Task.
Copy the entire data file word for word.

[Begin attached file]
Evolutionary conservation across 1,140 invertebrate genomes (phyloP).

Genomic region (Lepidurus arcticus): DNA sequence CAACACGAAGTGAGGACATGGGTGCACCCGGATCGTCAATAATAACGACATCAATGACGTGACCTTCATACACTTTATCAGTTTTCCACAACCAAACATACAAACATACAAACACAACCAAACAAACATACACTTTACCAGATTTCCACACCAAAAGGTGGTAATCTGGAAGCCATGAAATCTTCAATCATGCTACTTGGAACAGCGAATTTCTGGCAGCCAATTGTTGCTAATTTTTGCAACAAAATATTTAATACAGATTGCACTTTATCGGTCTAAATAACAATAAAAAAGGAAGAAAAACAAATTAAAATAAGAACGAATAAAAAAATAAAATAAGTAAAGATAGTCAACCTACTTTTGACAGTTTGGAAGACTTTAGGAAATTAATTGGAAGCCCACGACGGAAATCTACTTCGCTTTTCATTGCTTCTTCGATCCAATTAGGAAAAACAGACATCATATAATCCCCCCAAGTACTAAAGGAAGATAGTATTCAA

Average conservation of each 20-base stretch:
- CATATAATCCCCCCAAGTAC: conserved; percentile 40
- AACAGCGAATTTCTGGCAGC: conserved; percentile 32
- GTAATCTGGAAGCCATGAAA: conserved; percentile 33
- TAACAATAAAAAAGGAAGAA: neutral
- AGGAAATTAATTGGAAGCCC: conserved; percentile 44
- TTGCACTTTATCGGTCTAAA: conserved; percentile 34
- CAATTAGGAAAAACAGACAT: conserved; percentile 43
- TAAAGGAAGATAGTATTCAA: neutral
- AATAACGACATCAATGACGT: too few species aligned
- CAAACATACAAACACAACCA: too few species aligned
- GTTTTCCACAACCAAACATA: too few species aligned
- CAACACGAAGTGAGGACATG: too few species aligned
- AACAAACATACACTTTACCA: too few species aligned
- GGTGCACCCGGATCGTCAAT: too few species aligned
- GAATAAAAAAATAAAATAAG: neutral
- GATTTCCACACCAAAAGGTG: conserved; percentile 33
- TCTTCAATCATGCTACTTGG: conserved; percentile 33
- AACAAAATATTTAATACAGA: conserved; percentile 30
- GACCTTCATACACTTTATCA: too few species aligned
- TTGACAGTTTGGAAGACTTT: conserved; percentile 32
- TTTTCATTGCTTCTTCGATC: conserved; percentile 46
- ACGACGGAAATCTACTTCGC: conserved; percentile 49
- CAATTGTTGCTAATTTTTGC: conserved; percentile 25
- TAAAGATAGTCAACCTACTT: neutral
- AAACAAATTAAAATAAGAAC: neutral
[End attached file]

Evolutionary conservation across 1,140 invertebrate genomes (phyloP).

Genomic region (Lepidurus arcticus): DNA sequence CAACACGAAGTGAGGACATGGGTGCACCCGGATCGTCAATAATAACGACATCAATGACGTGACCTTCATACACTTTATCAGTTTTCCACAACCAAACATACAAACATACAAACACAACCAAACAAACATACACTTTACCAGATTTCCACACCAAAAGGTGGTAATCTGGAAGCCATGAAATCTTCAATCATGCTACTTGGAACAGCGAATTTCTGGCAGCCAATTGTTGCTAATTTTTGCAACAAAATATTTAATACAGATTGCACTTTATCGGTCTAAATAACAATAAAAAAGGAAGAAAAACAAATTAAAATAAGAACGAATAAAAAAATAAAATAAGTAAAGATAGTCAACCTACTTTTGACAGTTTGGAAGACTTTAGGAAATTAATTGGAAGCCCACGACGGAAATCTACTTCGCTTTTCATTGCTTCTTCGATCCAATTAGGAAAAACAGACATCATATAATCCCCCCAAGTACTAAAGGAAGATAGTATTCAA

Average conservation of each 20-base stretch:
- CATATAATCCCCCCAAGTAC: conserved; percentile 40
- AACAGCGAATTTCTGGCAGC: conserved; percentile 32
- GTAATCTGGAAGCCATGAAA: conserved; percentile 33
- TAACAATAAAAAAGGAAGAA: neutral
- AGGAAATTAATTGGAAGCCC: conserved; percentile 44
- TTGCACTTTATCGGTCTAAA: conserved; percentile 34
- CAATTAGGAAAAACAGACAT: conserved; percentile 43
- TAAAGGAAGATAGTATTCAA: neutral
- AATAACGACATCAATGACGT: too few species aligned
- CAAACATACAAACACAACCA: too few species aligned
- GTTTTCCACAACCAAACATA: too few species aligned
- CAACACGAAGTGAGGACATG: too few species aligned
- AACAAACATACACTTTACCA: too few species aligned
- GGTGCACCCGGATCGTCAAT: too few species aligned
- GAATAAAAAAATAAAATAAG: neutral
- GATTTCCACACCAAAAGGTG: conserved; percentile 33
- TCTTCAATCATGCTACTTGG: conserved; percentile 33
- AACAAAATATTTAATACAGA: conserved; percentile 30
- GACCTTCATACACTTTATCA: too few species aligned
- TTGACAGTTTGGAAGACTTT: conserved; percentile 32
- TTTTCATTGCTTCTTCGATC: conserved; percentile 46
- ACGACGGAAATCTACTTCGC: conserved; percentile 49
- CAATTGTTGCTAATTTTTGC: conserved; percentile 25
- TAAAGATAGTCAACCTACTT: neutral
- AAACAAATTAAAATAAGAAC: neutral